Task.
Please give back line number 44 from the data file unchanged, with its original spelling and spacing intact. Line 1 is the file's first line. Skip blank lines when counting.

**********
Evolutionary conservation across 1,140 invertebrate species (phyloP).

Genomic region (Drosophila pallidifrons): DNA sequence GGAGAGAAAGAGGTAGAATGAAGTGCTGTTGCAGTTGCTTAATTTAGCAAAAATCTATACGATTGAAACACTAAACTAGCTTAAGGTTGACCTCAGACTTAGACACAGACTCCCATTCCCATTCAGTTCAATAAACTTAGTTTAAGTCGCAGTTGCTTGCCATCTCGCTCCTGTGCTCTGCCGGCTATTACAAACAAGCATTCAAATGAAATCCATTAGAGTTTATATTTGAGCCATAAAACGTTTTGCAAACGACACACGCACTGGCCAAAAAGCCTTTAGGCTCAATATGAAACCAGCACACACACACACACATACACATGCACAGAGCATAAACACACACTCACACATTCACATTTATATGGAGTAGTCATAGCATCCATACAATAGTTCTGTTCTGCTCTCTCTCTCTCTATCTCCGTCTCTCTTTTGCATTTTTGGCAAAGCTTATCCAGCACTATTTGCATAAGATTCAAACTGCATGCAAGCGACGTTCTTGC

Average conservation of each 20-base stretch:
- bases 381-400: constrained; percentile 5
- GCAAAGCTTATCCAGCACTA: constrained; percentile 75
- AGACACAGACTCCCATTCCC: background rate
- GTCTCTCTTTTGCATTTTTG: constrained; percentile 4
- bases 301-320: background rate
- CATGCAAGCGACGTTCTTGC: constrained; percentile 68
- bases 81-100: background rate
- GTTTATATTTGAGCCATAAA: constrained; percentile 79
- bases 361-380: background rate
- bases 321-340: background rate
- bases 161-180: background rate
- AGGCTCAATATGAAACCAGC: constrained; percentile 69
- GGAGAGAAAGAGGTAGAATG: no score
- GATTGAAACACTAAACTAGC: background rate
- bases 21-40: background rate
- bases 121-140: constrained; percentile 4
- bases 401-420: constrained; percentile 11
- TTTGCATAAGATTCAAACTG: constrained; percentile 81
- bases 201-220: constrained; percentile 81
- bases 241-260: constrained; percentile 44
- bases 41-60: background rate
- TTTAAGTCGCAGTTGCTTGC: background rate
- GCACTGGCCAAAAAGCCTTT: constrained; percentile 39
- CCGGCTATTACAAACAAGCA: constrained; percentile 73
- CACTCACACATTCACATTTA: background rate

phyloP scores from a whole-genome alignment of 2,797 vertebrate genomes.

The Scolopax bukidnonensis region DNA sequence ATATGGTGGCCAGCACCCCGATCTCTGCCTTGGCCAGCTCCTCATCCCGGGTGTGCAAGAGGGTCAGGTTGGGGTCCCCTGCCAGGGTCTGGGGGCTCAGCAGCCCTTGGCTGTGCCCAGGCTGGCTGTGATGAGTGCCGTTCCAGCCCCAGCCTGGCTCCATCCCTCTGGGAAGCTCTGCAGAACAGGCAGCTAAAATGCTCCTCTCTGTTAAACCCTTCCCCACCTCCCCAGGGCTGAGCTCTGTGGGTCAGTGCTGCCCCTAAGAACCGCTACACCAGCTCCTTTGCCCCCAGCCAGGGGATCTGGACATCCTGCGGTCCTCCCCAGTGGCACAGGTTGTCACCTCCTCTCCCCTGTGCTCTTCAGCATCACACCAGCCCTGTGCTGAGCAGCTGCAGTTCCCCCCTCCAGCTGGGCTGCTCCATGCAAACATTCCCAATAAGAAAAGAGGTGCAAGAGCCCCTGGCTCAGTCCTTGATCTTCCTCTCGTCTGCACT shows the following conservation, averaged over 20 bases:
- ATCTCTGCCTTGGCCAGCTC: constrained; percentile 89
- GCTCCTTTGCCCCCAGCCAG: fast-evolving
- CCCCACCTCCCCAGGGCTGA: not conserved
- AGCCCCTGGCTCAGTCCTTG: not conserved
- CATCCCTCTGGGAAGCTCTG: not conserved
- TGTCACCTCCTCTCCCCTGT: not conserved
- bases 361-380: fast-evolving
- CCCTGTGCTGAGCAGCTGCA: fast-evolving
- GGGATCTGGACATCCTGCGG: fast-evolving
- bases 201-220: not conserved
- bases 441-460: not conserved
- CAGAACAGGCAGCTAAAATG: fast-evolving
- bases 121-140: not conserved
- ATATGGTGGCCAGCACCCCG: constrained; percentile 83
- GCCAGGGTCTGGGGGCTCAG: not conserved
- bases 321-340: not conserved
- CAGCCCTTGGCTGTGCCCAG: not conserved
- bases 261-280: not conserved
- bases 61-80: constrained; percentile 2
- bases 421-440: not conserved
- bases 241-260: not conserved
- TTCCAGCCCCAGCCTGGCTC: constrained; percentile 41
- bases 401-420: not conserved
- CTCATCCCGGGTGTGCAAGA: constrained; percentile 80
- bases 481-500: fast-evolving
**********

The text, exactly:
- ATATGGTGGCCAGCACCCCG: constrained; percentile 83